It was always part of the plan.
Scott Adams, the father of Dilbert, has a question:
I don't understand the theory that we attacked Iraq for oil. Can one of
you geniuses explain that to the rest of us?
I like a good conspiracy theory as much as the next person. And I certainly
think governments are capable of doing bad things. But I don't understand
the concept of attacking Iraq "because of oil." What does that even
Seriously. Can anyone explain what the plan was?
Sure, Dilbert's dad.
And let me just say that if I had a nickel for every time someone airily dismissed
the anti-war crowd's chants of "no blood for oil" by pointing out
that we could always buy the oil on the open market, or that Iraq's government
still controls it I'd … well, I'd have quite a few nickels.
The first thing one needs to understand is the difference between the old-school
paleo-colonialism so popular among Brits wearing pith helmets in the 19th century
and the shiny new brand of neo-colonialism that we perfected in the 20th. The
essence of the latter is this: of course we'll respect your sovereignty and
abide by your domestic laws, as long as we can help write them.
That's the heart of it. In her book, The
Bush Agenda, Antonia Juhasz detailed how, six months before the invasion,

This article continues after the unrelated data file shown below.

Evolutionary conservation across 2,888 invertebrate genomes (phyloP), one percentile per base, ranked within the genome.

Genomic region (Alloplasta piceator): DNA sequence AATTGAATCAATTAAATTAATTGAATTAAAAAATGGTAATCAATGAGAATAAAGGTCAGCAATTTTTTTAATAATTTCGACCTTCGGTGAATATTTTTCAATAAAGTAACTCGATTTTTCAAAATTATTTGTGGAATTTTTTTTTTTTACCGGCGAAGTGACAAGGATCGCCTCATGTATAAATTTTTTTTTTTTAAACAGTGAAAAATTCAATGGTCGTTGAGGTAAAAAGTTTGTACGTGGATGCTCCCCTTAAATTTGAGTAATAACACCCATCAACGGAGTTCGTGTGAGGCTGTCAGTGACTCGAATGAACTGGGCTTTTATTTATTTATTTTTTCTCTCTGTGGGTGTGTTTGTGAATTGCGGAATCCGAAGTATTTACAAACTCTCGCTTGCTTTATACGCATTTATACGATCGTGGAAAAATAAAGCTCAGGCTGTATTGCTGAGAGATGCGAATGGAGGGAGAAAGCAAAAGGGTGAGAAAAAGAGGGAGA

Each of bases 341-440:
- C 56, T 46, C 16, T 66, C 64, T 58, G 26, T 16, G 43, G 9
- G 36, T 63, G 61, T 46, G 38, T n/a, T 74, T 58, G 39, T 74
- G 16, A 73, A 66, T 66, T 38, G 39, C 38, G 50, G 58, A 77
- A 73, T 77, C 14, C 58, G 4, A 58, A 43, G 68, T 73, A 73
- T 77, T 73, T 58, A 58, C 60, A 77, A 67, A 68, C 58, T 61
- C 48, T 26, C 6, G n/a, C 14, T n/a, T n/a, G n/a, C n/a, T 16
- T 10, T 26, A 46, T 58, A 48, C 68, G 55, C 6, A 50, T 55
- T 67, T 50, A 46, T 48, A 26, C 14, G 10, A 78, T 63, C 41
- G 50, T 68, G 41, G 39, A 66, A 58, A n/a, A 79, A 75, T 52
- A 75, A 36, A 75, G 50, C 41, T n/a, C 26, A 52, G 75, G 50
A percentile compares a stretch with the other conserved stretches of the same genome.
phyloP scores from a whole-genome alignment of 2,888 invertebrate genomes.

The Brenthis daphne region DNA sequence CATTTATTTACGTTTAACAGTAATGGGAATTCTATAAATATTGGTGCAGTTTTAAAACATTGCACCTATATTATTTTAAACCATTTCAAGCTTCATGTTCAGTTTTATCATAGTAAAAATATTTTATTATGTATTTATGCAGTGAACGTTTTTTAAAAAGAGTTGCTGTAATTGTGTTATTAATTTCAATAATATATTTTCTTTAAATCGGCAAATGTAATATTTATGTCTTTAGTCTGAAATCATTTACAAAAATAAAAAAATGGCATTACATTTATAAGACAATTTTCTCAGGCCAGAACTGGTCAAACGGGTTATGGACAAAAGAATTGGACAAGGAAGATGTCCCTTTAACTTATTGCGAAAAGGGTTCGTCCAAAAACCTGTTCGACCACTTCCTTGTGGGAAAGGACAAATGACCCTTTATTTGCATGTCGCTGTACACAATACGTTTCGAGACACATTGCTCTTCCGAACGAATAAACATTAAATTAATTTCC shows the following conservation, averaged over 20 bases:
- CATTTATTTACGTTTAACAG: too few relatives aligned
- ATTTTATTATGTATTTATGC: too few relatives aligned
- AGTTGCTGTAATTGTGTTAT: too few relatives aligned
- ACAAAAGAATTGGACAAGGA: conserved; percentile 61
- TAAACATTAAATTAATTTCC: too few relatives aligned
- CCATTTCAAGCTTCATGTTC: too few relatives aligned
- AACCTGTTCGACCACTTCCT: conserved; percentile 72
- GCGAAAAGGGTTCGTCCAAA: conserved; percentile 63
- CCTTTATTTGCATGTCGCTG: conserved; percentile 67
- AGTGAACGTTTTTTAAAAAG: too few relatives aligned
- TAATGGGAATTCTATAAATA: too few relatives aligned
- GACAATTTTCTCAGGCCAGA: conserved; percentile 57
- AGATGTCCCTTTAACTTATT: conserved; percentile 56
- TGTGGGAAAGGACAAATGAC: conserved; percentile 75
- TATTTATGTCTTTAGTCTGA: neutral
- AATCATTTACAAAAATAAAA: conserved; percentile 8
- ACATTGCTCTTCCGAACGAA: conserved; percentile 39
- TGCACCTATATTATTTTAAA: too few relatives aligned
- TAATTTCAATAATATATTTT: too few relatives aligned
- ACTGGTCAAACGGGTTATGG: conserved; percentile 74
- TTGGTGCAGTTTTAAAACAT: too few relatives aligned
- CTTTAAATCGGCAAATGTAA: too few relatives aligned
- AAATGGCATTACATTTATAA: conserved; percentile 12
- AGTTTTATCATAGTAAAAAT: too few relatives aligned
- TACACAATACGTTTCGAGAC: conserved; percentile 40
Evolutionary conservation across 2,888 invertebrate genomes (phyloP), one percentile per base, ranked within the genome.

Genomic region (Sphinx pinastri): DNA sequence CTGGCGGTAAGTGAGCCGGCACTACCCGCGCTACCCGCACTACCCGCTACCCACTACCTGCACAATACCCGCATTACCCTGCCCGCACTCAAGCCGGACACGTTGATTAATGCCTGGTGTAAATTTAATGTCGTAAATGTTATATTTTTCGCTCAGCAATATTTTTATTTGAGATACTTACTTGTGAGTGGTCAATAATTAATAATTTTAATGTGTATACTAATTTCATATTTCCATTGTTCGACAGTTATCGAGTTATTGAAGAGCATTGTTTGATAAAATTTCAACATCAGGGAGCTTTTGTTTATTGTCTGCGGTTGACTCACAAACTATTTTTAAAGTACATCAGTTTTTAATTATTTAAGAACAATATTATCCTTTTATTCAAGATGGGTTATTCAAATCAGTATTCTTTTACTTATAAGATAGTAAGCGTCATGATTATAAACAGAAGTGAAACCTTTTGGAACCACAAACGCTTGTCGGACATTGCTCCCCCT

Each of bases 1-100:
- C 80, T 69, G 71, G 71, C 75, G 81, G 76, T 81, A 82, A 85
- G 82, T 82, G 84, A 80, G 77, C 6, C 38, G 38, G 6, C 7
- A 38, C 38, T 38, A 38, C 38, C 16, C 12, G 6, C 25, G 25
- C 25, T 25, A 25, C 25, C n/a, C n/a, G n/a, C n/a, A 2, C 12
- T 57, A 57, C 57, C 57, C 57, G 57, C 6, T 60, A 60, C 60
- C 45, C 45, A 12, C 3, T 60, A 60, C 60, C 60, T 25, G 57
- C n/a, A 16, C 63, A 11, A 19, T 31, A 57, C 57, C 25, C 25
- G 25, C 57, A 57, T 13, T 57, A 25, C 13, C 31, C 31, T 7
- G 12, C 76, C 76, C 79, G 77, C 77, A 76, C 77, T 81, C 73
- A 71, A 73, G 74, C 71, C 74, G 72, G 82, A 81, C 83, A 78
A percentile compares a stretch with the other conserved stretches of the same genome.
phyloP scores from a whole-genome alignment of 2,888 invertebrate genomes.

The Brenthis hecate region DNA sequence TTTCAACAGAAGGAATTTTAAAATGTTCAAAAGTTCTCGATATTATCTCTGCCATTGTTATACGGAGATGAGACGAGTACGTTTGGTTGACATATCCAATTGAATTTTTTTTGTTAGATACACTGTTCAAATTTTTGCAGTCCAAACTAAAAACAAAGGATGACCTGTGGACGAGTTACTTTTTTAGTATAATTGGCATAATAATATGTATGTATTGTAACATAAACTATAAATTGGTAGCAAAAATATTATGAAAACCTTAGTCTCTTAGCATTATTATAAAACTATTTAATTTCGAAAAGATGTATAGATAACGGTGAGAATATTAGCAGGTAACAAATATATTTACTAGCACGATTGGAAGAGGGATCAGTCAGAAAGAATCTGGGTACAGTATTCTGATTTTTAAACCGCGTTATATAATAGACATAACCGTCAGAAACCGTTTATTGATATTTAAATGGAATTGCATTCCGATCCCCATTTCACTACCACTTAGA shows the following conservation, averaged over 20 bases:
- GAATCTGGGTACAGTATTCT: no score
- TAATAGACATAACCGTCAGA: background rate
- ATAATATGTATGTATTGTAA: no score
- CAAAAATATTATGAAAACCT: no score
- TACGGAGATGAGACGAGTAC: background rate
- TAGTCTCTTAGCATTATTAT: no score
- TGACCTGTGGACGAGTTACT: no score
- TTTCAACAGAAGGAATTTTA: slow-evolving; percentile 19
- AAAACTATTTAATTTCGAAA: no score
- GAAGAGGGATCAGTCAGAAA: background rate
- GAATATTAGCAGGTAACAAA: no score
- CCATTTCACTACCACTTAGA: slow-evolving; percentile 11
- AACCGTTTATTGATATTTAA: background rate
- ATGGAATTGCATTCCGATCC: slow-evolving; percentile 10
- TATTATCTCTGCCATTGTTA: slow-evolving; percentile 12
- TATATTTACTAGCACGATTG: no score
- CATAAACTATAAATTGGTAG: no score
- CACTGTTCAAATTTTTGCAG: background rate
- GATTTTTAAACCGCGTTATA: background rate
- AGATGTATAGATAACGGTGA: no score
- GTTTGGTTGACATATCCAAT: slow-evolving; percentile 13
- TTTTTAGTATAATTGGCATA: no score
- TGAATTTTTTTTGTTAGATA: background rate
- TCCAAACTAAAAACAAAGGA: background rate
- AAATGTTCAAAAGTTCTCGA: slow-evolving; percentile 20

the administration brought in a group of oil executives to advise them on Iraqi
oil policy (this, as Bush was swearing up and down that he had no intention
of going to war). The State Department also set up a consulting group under
the "Future of Iraq Project" called the "Oil and Energy Working
Group." After some back and forth among the various consultants, a consensus
was reached that Iraq's oil "should be opened to international oil companies
as quickly as possible after the war." What a shocker!
But they couldn't just say that, or Dilbert's father wouldn't be able to scratch
his head at those unruly anti-war types. The administration did a great job
of deflecting the criticism; Bush called Iraq's oil wealth its "patrimony"
and promised it would stay in the hands of the Iraqi people.
And when Paul Bremer was serving as the "dictator of Iraq" (in the
words of UN envoy Lakhdar Brahimi) and instituted his infamous
"100 rules" -- rules that privatized Iraq's state companies, threw
open its economy to foreign investment, established a flat tax and instituted
a dozen other measures on the Chamber of Commerce's wish-list -- oil was excluded.
And the war-hawks said: See?
But what Iraq ended up with was a law, written by our oil execs, that gave
their companies a far greater cut of Iraq's oil wealth than they can get anywhere
else in the Middle East.
I'll let Antonia Juhasz explain the deal:
Essentially the United States crafted a new oil law for Iraq that provides
for production sharing agreements [PSAs], which are contractual terms between
a government and a foreign corporation to explore for, produce and market
oil. Production sharing agreements are not used by any country in the Middle
East, or in fact by any country that's truly wealthy in oil. They're used
to entice investors into an area where the oil is expensive to produce or
there isn't a lot of oil.
But Iraq has potentially the largest oil reserves in the world and they're
very easy and cheap to get to -- in Iraq, you essentially just stick a pipe